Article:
Abstract: Financial institutions operating in a stable financial system seem to be willing to support the realization of the sustainable development goals (SDGs). This view assumes that financial stability is crucial for sustainable development. We investigate the effect of financial stability on sustainable development. We use a unique financial stability index, sustainable development index and four SDG indicators. We analyse 26 countries from 2011 to 2018 using the system GMM method. The findings of the sustainable development index analysis show that financial stability has a significant effect on the level of sustainable development and the effect is negative in Asian countries. European and Asian countries have a high sustainable development index compared to African countries. The result of the individual SDG analyses show that financial stability has a significant effect on SDG3. Financial stability has a negative effect on SDG10 in Asian countries and a negative effect on SDG3 during periods of economic prosperity. Financial stability has a positive effect on SDG3 and SDG7 in countries where the banking system have high capital buffer. The results show that the effect of financial stability on sustainable development depends on how sustainable development is measured.
    Keywords: Financial stability, sustainable development, financial institutions, institutional quality, capital buffer, sustainable development goals, economic growth, ZSCORE, banks.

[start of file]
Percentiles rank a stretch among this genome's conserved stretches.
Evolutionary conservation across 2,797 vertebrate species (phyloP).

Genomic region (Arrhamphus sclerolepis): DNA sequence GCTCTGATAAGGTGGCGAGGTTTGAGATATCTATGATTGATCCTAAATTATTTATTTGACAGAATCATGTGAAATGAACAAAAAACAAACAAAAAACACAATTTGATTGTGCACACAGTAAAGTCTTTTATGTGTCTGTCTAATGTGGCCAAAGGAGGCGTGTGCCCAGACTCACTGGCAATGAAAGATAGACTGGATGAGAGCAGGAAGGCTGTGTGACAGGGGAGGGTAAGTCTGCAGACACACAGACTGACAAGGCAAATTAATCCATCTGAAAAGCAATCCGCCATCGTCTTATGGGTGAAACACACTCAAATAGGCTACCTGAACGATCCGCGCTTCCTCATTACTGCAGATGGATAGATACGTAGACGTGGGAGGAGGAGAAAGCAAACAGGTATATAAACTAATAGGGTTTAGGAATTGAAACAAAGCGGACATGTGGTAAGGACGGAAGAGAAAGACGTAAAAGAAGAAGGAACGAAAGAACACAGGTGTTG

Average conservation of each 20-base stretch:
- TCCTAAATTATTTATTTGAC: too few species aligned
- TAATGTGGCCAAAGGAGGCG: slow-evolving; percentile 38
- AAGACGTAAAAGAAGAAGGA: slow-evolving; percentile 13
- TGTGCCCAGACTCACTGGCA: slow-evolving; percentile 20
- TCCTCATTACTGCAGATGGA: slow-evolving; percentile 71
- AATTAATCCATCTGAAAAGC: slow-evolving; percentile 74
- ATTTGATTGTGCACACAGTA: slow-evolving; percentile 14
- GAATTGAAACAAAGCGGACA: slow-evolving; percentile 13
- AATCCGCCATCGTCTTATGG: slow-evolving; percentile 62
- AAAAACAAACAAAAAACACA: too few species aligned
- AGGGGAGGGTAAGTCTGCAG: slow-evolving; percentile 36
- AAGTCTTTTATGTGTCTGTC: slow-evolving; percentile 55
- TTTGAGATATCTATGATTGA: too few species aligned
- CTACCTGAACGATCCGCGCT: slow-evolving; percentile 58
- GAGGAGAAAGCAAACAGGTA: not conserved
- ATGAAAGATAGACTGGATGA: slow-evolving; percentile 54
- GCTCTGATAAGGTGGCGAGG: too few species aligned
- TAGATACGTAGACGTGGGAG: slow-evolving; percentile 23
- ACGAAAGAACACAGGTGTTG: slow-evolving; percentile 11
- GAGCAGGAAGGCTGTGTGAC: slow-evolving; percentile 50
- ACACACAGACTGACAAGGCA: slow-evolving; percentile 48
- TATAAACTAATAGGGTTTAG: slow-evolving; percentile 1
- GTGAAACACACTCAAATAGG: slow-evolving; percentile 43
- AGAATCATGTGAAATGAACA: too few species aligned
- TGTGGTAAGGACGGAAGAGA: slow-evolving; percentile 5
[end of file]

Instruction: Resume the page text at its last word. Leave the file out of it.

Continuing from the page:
JEL: G21 Q01
    Date: 2023
  13. By: Bhargavi Zaveri-Shah (National University of Singapore); Susan Thomas (xKDR Forum)
    Abstract: A framework to determine the optimal strength of the National Company Law Tribunal (NCLT) is important, given it's central role as an adjudicator under the Companies Act, the Insolvency and Bankruptcy Code, and the Competition Commission of India. The ability to collect standardised, comprehensive and consistent data from the NCLT, is critical for this. Such data systems support the development of models to estimate the optimal strength of each bench of such a tribunal. In this paper, we explore the use of the weighted caseload method to estimate the capacity requirements of the NCLT, on a recurrent basis given the presence of data.
    JEL: K4 C8
    Date: 2023–10
  14. By: Willem THORBECKE